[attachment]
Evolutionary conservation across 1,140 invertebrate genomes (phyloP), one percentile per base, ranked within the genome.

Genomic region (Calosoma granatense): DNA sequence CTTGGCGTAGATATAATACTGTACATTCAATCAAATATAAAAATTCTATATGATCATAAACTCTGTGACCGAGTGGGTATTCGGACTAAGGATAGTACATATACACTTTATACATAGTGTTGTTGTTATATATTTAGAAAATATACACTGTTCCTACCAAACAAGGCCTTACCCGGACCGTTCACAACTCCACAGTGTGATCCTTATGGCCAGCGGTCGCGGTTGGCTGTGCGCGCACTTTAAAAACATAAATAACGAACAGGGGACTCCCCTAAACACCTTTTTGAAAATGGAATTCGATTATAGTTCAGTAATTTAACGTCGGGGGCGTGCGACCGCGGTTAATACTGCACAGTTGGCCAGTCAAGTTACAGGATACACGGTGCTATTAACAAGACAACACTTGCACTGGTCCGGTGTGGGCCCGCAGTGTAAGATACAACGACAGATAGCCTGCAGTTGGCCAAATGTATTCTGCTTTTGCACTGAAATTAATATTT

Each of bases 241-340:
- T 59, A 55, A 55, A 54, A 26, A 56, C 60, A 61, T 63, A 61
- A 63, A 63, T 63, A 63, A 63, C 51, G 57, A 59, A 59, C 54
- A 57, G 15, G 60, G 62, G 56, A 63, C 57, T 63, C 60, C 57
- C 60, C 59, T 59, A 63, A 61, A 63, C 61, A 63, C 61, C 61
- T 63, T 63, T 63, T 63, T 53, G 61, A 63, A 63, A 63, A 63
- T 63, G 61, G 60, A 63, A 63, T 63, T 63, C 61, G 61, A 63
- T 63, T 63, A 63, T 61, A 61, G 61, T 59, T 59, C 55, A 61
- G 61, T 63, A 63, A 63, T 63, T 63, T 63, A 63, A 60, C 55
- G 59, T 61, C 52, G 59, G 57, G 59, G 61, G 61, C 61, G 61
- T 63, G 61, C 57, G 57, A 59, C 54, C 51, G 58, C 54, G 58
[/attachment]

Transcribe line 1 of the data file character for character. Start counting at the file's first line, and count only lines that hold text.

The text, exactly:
Evolutionary conservation across 1,140 invertebrate genomes (phyloP), one percentile per base, ranked within the genome.